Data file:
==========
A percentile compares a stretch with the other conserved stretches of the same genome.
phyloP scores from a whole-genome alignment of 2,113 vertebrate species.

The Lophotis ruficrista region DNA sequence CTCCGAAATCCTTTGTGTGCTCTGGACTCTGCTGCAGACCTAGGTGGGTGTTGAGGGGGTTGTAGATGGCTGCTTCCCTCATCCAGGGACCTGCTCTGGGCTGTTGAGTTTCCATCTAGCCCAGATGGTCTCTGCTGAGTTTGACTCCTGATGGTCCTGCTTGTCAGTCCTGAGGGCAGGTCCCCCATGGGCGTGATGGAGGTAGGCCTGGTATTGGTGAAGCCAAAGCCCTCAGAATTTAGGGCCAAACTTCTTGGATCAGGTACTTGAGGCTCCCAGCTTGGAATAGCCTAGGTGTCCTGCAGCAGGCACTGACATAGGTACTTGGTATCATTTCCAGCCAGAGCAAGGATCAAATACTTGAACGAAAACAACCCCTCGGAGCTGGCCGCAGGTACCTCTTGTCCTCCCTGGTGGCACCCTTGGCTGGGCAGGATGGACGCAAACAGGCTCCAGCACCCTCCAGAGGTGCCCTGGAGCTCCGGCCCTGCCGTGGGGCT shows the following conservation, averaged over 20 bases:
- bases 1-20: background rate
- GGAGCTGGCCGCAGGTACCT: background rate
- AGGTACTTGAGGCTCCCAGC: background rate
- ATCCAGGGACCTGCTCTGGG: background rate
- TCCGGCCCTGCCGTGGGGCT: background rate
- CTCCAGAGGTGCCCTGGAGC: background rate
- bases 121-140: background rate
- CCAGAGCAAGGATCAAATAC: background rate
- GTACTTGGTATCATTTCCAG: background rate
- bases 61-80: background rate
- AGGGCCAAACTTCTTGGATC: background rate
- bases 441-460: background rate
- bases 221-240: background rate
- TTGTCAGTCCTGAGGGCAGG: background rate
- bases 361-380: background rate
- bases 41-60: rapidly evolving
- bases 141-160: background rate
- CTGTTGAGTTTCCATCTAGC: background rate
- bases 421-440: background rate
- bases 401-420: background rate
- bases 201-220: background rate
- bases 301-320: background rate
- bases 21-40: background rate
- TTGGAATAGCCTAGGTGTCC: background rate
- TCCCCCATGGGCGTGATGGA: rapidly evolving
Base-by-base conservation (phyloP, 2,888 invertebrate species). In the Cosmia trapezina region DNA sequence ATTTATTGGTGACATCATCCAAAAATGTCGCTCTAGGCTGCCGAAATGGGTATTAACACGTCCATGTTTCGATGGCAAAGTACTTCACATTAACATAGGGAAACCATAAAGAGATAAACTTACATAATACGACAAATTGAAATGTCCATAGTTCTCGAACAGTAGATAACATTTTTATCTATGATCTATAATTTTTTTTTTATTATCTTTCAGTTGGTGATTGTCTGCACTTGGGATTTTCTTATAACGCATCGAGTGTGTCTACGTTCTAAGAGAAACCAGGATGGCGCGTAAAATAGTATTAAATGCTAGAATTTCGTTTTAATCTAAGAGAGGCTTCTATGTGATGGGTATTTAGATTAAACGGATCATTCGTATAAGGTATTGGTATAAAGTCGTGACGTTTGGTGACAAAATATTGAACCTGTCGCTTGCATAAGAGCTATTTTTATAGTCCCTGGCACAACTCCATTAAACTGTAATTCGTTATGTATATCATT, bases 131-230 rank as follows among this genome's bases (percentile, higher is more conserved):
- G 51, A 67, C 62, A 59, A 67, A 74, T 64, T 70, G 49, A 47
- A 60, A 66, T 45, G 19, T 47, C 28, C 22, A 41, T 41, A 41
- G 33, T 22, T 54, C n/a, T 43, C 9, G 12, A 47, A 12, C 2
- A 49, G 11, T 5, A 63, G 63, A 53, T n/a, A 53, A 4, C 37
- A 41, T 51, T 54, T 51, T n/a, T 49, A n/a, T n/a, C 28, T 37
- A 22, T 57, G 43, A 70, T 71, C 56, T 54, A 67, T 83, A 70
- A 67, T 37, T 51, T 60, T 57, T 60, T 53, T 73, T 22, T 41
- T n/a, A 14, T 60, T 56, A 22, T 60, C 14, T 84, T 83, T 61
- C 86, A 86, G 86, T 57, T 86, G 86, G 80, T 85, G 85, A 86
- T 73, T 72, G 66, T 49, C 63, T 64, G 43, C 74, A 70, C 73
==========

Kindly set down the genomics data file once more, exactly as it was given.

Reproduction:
A percentile compares a stretch with the other conserved stretches of the same genome.
phyloP scores from a whole-genome alignment of 2,113 vertebrate species.

The Lophotis ruficrista region DNA sequence CTCCGAAATCCTTTGTGTGCTCTGGACTCTGCTGCAGACCTAGGTGGGTGTTGAGGGGGTTGTAGATGGCTGCTTCCCTCATCCAGGGACCTGCTCTGGGCTGTTGAGTTTCCATCTAGCCCAGATGGTCTCTGCTGAGTTTGACTCCTGATGGTCCTGCTTGTCAGTCCTGAGGGCAGGTCCCCCATGGGCGTGATGGAGGTAGGCCTGGTATTGGTGAAGCCAAAGCCCTCAGAATTTAGGGCCAAACTTCTTGGATCAGGTACTTGAGGCTCCCAGCTTGGAATAGCCTAGGTGTCCTGCAGCAGGCACTGACATAGGTACTTGGTATCATTTCCAGCCAGAGCAAGGATCAAATACTTGAACGAAAACAACCCCTCGGAGCTGGCCGCAGGTACCTCTTGTCCTCCCTGGTGGCACCCTTGGCTGGGCAGGATGGACGCAAACAGGCTCCAGCACCCTCCAGAGGTGCCCTGGAGCTCCGGCCCTGCCGTGGGGCT shows the following conservation, averaged over 20 bases:
- bases 1-20: background rate
- GGAGCTGGCCGCAGGTACCT: background rate
- AGGTACTTGAGGCTCCCAGC: background rate
- ATCCAGGGACCTGCTCTGGG: background rate
- TCCGGCCCTGCCGTGGGGCT: background rate
- CTCCAGAGGTGCCCTGGAGC: background rate
- bases 121-140: background rate
- CCAGAGCAAGGATCAAATAC: background rate
- GTACTTGGTATCATTTCCAG: background rate
- bases 61-80: background rate
- AGGGCCAAACTTCTTGGATC: background rate
- bases 441-460: background rate
- bases 221-240: background rate
- TTGTCAGTCCTGAGGGCAGG: background rate
- bases 361-380: background rate
- bases 41-60: rapidly evolving
- bases 141-160: background rate
- CTGTTGAGTTTCCATCTAGC: background rate
- bases 421-440: background rate
- bases 401-420: background rate
- bases 201-220: background rate
- bases 301-320: background rate
- bases 21-40: background rate
- TTGGAATAGCCTAGGTGTCC: background rate
- TCCCCCATGGGCGTGATGGA: rapidly evolving
Base-by-base conservation (phyloP, 2,888 invertebrate species). In the Cosmia trapezina region DNA sequence ATTTATTGGTGACATCATCCAAAAATGTCGCTCTAGGCTGCCGAAATGGGTATTAACACGTCCATGTTTCGATGGCAAAGTACTTCACATTAACATAGGGAAACCATAAAGAGATAAACTTACATAATACGACAAATTGAAATGTCCATAGTTCTCGAACAGTAGATAACATTTTTATCTATGATCTATAATTTTTTTTTTATTATCTTTCAGTTGGTGATTGTCTGCACTTGGGATTTTCTTATAACGCATCGAGTGTGTCTACGTTCTAAGAGAAACCAGGATGGCGCGTAAAATAGTATTAAATGCTAGAATTTCGTTTTAATCTAAGAGAGGCTTCTATGTGATGGGTATTTAGATTAAACGGATCATTCGTATAAGGTATTGGTATAAAGTCGTGACGTTTGGTGACAAAATATTGAACCTGTCGCTTGCATAAGAGCTATTTTTATAGTCCCTGGCACAACTCCATTAAACTGTAATTCGTTATGTATATCATT, bases 131-230 rank as follows among this genome's bases (percentile, higher is more conserved):
- G 51, A 67, C 62, A 59, A 67, A 74, T 64, T 70, G 49, A 47
- A 60, A 66, T 45, G 19, T 47, C 28, C 22, A 41, T 41, A 41
- G 33, T 22, T 54, C n/a, T 43, C 9, G 12, A 47, A 12, C 2
- A 49, G 11, T 5, A 63, G 63, A 53, T n/a, A 53, A 4, C 37
- A 41, T 51, T 54, T 51, T n/a, T 49, A n/a, T n/a, C 28, T 37
- A 22, T 57, G 43, A 70, T 71, C 56, T 54, A 67, T 83, A 70
- A 67, T 37, T 51, T 60, T 57, T 60, T 53, T 73, T 22, T 41
- T n/a, A 14, T 60, T 56, A 22, T 60, C 14, T 84, T 83, T 61
- C 86, A 86, G 86, T 57, T 86, G 86, G 80, T 85, G 85, A 86
- T 73, T 72, G 66, T 49, C 63, T 64, G 43, C 74, A 70, C 73